Last week I was traveling covering a conference and over breakfast I read the Wall Street Journal (the paper version). I came across this article, Why Aren’t Smartphones Making Us More Productive? I was concerned. Why aren’t they? Then I read the post and realized it was rubbish.
Of course, smartphones and other mobile devices are making us more productive. Maybe the Wall Street Journal writer needs to find some different sources or maybe economists are having a hard time measuring productivity using whatever tools they have, but make no mistake, it’s happening and it’s like a slow train moving out of the station. It’s going to gain momentum as people figure out new ways to take advantage of mobile devices.
Look at just about any field and mobile has disrupted traditional business. Taxis? How about Uber, which is has driven traditional taxi companies to distraction because it’s much more efficient. You open the Uber app on your smartphone, order a taxi and watch as it comes toward you in real time on a map. It beats standing on a corner with your arm raised trying to get a cab driver’s attention. And it works. People love the service because it’s customer-centric.
How about travel? Take a look at Airbnb, a service that connects travelers with people who have rooms or apartments to rent. Using a mobile and social model, Airbnb lets you search for a place to stay, contact the owner directly and make arrangements. The price is set beforehand, so there are no surprises. The social comes into play because you can rate and comment on the quality of the stay and the accommodations. And it’s working too because it’s so simple and it provides a person-to-person direct link that only mobile devices can bring.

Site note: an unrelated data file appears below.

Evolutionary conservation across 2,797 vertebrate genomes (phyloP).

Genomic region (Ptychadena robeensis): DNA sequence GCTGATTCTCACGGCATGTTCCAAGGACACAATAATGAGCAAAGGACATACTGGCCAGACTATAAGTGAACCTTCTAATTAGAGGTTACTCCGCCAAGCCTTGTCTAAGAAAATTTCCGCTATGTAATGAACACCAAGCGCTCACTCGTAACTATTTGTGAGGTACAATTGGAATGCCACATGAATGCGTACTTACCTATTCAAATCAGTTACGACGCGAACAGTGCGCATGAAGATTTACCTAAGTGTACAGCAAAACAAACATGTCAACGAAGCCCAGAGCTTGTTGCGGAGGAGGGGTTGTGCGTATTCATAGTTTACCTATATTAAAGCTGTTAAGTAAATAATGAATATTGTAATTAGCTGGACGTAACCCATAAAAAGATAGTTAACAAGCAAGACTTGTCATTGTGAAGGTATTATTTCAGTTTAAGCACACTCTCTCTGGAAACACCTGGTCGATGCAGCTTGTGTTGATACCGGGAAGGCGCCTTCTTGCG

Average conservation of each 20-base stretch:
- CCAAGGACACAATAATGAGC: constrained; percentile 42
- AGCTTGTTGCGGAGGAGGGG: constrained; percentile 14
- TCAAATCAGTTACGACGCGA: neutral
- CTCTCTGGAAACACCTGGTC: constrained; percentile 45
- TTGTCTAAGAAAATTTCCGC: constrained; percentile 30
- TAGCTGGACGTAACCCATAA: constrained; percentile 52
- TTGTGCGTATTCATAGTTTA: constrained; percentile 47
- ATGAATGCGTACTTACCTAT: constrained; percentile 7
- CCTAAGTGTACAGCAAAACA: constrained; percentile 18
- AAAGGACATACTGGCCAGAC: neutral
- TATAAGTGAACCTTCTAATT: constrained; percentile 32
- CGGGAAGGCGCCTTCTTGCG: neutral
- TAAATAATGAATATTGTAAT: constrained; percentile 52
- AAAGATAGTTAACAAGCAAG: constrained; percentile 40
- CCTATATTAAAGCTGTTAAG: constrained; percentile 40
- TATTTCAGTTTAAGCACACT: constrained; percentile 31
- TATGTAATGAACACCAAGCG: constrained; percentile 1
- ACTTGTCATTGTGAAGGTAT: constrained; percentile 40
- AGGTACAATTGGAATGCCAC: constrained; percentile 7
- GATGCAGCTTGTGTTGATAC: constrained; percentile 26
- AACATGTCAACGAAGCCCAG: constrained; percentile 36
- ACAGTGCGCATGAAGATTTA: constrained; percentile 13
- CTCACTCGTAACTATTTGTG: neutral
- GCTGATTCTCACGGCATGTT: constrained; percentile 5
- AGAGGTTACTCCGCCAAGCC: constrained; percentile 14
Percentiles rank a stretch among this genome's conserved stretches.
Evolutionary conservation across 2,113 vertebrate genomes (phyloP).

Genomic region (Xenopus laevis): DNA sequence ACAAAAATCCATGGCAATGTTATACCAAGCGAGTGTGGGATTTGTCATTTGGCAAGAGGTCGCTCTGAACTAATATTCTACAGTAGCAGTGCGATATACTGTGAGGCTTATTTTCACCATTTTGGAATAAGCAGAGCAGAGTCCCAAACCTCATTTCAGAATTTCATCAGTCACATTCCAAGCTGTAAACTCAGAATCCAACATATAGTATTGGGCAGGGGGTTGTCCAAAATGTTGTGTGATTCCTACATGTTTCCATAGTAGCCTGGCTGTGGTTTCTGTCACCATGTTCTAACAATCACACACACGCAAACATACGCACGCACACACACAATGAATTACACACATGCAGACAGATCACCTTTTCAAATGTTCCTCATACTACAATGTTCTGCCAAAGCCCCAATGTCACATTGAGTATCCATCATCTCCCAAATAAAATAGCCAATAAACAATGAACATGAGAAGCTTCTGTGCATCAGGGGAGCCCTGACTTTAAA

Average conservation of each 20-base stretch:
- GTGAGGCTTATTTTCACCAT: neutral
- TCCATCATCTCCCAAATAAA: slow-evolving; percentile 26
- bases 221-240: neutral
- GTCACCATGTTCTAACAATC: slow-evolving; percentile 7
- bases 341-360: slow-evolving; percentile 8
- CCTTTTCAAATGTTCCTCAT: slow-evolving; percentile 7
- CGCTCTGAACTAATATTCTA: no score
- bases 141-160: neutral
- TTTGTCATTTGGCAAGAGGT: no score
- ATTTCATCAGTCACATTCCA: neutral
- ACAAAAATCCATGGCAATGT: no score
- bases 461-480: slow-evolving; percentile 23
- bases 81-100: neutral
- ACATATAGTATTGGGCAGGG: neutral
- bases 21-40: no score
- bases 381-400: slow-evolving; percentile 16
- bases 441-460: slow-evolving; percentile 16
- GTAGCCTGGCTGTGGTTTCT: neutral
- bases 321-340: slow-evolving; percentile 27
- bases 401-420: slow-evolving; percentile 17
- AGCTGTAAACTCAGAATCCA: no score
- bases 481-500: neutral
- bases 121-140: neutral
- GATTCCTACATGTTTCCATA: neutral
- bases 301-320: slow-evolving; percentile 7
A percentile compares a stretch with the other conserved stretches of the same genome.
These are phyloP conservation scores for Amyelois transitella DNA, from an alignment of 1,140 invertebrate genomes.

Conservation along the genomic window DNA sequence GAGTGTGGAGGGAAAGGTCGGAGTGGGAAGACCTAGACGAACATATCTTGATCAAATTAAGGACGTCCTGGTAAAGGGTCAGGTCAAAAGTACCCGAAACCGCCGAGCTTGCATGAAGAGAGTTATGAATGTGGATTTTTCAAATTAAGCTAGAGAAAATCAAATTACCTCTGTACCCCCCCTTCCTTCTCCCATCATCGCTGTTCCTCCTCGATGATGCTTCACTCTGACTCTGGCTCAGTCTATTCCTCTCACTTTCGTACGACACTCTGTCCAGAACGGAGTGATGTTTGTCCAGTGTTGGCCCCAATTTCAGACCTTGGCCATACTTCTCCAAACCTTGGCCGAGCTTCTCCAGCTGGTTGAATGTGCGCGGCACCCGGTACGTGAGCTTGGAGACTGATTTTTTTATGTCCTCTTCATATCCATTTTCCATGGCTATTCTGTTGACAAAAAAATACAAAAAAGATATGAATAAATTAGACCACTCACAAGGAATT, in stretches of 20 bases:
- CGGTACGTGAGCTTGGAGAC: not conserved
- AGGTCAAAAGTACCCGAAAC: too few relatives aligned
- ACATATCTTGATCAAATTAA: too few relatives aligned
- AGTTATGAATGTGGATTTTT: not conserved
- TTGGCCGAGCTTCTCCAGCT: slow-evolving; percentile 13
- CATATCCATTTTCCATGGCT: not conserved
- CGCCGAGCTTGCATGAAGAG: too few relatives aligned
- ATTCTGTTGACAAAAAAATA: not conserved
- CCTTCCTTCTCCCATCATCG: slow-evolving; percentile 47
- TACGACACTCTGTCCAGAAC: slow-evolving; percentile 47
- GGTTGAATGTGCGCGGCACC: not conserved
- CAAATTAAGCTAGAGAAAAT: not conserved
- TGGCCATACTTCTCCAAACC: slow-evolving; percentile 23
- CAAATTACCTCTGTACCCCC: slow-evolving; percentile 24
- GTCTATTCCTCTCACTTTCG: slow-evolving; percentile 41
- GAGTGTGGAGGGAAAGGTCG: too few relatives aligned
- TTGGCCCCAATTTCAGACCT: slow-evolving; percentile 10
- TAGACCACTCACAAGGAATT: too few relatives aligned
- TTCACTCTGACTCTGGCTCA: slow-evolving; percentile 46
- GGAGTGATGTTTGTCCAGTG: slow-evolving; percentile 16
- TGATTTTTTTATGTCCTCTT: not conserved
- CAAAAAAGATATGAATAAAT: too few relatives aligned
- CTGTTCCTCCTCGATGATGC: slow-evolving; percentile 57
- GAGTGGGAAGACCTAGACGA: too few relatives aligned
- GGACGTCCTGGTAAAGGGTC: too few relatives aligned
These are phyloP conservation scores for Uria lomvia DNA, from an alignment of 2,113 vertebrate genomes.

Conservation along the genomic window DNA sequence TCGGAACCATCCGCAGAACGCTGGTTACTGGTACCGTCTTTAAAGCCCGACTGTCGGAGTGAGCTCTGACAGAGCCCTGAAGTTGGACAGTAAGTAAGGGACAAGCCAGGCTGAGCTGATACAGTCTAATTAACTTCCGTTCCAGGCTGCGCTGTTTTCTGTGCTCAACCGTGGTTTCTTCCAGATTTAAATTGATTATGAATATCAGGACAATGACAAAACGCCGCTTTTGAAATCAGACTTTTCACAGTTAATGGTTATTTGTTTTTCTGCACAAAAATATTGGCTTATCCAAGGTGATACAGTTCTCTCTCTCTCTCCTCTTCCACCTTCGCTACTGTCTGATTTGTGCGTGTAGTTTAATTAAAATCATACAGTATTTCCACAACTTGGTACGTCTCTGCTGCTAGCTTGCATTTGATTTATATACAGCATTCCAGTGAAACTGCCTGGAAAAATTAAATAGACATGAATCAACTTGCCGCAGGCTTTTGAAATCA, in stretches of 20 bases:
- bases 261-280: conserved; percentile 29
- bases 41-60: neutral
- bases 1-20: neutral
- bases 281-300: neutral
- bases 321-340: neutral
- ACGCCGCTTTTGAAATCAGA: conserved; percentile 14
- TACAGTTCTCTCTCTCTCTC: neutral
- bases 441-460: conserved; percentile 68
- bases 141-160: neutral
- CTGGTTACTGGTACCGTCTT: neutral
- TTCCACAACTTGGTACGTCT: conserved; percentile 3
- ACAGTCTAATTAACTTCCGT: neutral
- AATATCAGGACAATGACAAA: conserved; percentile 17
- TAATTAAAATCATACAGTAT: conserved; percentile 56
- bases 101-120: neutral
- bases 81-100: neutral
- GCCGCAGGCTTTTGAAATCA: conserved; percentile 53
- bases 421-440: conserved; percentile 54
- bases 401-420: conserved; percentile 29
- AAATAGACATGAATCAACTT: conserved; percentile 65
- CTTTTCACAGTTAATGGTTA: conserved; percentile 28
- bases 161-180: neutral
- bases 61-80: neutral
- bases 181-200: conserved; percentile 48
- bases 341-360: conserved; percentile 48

And mobile changes the dynamics in interesting ways for other businesses too. Box customer Sunbelt Rentals, for example, went from a system of using paper binders to using iPads running a custom version of Box. Gartner analyst Karen Shegda reported at a Gartner Portals, Collaboration and Content Summit session last week, that the company saw a 66 percent increase in leases after switching from paper to the iPad and custom app, and reported an astonishing 181 percent return on investment.
Shegda went on to say that Gartner estimated that within 2 years, 20 percent of salesforces will be using iPads. Given the productivity increases of Sunbelt Rentals, it makes me wonder what the other 80 percent are waiting for. One thing I’ve noticed about iPads is that they are a perfect sales tool because they don’t get in the way of the human interaction between individuals. The iPad is a tool that smoothly integrates into the sales process.
And if you get past the selling to the sale itself, you can expedite the process by filling out whatever forms are required and getting an electronic signature on the spot. It’s fast and relatively painless and it’s all done while the customer is ready to buy.
These are just a few examples. I didn’t have to cherry pick them either because there are countless other stories of massive increases in efficiency and productivity being extracted from mobile. Why the Wall Street Journal can’t figure this out is a little baffling to me. The irony is that after saying mobile wasn’t living up to its promise (however you define that), the writer went on to give several examples of his own of mobile productivity increases.
Mobile has the potential to change many different aspects of the business process. All it takes is some imagination. Companies which are reluctant to take the leap may find themselves leap-frogged by the competition or that users simply find more efficient mobile tools on their own.
The bottom line is that smart mobile apps make your workers more productive, no matter what the Wall Street Journal may think.
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